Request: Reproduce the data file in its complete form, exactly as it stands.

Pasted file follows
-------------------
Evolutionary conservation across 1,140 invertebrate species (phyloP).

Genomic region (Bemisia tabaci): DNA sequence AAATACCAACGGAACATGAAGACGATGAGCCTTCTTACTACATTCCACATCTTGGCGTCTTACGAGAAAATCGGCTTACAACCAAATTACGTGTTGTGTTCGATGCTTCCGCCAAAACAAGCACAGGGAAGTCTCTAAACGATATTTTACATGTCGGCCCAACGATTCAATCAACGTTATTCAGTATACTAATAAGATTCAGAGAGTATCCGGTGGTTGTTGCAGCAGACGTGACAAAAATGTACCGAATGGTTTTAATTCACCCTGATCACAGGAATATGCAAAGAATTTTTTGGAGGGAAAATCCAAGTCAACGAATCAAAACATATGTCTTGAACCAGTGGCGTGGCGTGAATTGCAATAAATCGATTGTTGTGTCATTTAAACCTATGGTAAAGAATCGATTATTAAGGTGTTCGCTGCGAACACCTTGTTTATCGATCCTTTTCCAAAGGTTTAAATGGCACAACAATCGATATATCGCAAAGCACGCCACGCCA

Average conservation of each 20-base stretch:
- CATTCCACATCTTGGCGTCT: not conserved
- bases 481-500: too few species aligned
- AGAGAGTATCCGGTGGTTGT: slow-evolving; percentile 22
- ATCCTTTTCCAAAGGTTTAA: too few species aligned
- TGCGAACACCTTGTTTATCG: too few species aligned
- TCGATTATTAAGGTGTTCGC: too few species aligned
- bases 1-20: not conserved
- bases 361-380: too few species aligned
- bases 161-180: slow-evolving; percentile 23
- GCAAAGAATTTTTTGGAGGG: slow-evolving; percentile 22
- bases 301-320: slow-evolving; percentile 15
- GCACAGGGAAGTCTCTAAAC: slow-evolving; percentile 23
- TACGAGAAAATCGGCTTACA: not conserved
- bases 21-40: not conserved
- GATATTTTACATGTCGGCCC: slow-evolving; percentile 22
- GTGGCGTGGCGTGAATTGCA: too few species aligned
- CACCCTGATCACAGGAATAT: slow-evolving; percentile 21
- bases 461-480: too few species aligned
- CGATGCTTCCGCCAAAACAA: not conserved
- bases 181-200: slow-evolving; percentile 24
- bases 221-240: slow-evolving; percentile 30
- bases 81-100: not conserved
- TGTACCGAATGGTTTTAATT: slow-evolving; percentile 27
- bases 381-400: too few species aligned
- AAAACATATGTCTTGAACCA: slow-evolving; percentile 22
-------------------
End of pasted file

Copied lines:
Evolutionary conservation across 1,140 invertebrate species (phyloP).

Genomic region (Bemisia tabaci): DNA sequence AAATACCAACGGAACATGAAGACGATGAGCCTTCTTACTACATTCCACATCTTGGCGTCTTACGAGAAAATCGGCTTACAACCAAATTACGTGTTGTGTTCGATGCTTCCGCCAAAACAAGCACAGGGAAGTCTCTAAACGATATTTTACATGTCGGCCCAACGATTCAATCAACGTTATTCAGTATACTAATAAGATTCAGAGAGTATCCGGTGGTTGTTGCAGCAGACGTGACAAAAATGTACCGAATGGTTTTAATTCACCCTGATCACAGGAATATGCAAAGAATTTTTTGGAGGGAAAATCCAAGTCAACGAATCAAAACATATGTCTTGAACCAGTGGCGTGGCGTGAATTGCAATAAATCGATTGTTGTGTCATTTAAACCTATGGTAAAGAATCGATTATTAAGGTGTTCGCTGCGAACACCTTGTTTATCGATCCTTTTCCAAAGGTTTAAATGGCACAACAATCGATATATCGCAAAGCACGCCACGCCA

Average conservation of each 20-base stretch:
- CATTCCACATCTTGGCGTCT: not conserved
- bases 481-500: too few species aligned
- AGAGAGTATCCGGTGGTTGT: slow-evolving; percentile 22
- ATCCTTTTCCAAAGGTTTAA: too few species aligned
- TGCGAACACCTTGTTTATCG: too few species aligned
- TCGATTATTAAGGTGTTCGC: too few species aligned
- bases 1-20: not conserved
- bases 361-380: too few species aligned
- bases 161-180: slow-evolving; percentile 23
- GCAAAGAATTTTTTGGAGGG: slow-evolving; percentile 22
- bases 301-320: slow-evolving; percentile 15
- GCACAGGGAAGTCTCTAAAC: slow-evolving; percentile 23
- TACGAGAAAATCGGCTTACA: not conserved
- bases 21-40: not conserved
- GATATTTTACATGTCGGCCC: slow-evolving; percentile 22
- GTGGCGTGGCGTGAATTGCA: too few species aligned
- CACCCTGATCACAGGAATAT: slow-evolving; percentile 21
- bases 461-480: too few species aligned
- CGATGCTTCCGCCAAAACAA: not conserved
- bases 181-200: slow-evolving; percentile 24
- bases 221-240: slow-evolving; percentile 30
- bases 81-100: not conserved
- TGTACCGAATGGTTTTAATT: slow-evolving; percentile 27
- bases 381-400: too few species aligned
- AAAACATATGTCTTGAACCA: slow-evolving; percentile 22